Posted from my iPhone/Mobile device
Nebe is offline   Reply With Quote
Old 04-21-2015, 12:53 PM   #8
Jim in CT
Registered User
 
Join Date: Jul 2008
Posts: 6,530
Quote:
Originally Posted by Nebe View Post
Yes. He passed away 5 years ago, and in his final years worked very closely with the author of the book to get his experience on paper. It was a great read. Wading across the lagoon in Tarawa drove me to tears.
Posted from my iPhone/Mobile device
Holy sh*t, he was a Marine at Tarawa? I know of that battle, which might have been the most ferocious (if you measure that by deaths per hour) in the entire war. Due to a variety of scientific factors, the tides were way lower than expected that day, so all of the Higgins boats bottomed out on the reef hundreds of yards from shore, so all the Marines had to wade in chest deep water, across a lagoon protected by a series of machine gun nests. Shooting fish in a barrel. The assault in was led by Colonel Shoup, who won the medal of honor. Many marines were awarded the medal of honor as a result of that battle, which goes down with Tripoli and the Chosin Reservoir in Marine Corps history.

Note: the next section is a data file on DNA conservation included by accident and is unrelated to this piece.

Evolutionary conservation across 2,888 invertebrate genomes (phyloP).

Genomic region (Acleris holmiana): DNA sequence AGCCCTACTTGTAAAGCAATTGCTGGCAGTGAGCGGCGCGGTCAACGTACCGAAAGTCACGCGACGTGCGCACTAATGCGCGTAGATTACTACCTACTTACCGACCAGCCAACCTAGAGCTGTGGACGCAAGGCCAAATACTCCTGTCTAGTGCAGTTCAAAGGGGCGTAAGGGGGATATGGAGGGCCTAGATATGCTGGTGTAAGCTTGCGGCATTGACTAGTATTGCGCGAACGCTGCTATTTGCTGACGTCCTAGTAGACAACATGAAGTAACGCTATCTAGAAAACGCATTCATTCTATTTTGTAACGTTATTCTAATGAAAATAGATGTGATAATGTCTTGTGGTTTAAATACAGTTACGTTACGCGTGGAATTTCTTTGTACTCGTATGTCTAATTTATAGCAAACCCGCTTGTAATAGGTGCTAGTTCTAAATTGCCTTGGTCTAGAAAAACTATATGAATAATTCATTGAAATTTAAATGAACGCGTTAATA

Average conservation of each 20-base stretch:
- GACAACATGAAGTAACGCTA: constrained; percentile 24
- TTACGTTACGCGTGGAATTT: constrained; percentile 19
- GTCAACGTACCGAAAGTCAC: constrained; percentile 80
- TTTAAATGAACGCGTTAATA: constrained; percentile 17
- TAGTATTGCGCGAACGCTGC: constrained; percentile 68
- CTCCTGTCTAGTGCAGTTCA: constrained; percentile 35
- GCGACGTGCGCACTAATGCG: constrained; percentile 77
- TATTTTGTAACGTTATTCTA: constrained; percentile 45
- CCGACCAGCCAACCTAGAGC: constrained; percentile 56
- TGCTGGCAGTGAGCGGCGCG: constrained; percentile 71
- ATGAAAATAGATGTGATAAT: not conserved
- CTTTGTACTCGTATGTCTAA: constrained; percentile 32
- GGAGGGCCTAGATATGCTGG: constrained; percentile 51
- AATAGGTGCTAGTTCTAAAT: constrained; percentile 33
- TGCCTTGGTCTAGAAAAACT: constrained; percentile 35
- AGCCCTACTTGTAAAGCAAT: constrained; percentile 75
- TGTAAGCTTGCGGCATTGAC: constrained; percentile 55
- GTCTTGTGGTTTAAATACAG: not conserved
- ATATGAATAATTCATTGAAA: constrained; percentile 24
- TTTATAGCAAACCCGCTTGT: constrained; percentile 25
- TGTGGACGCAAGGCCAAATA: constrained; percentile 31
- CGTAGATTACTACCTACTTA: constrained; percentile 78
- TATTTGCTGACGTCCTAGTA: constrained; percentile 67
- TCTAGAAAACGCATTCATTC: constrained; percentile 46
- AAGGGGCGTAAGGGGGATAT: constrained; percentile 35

I'll be getting that book.

Wow.

You should be mighty proud...
Jim in CT is offline   Reply With Quote
Old 04-21-2015, 01:35 PM   #9
spence
Registered User
iTrader: (0)
 
spence's Avatar
 
Join Date: Nov 2003
Location: RI
Posts: 16,889
Beaming both down to my Kindle as we speak. Will be good reading for the flight to London.
spence is offline   Reply With Quote
Old 04-21-2015, 01:36 PM   #10
Raven
........
iTrader: (0)
 
Raven's Avatar
 
Join Date: Apr 2002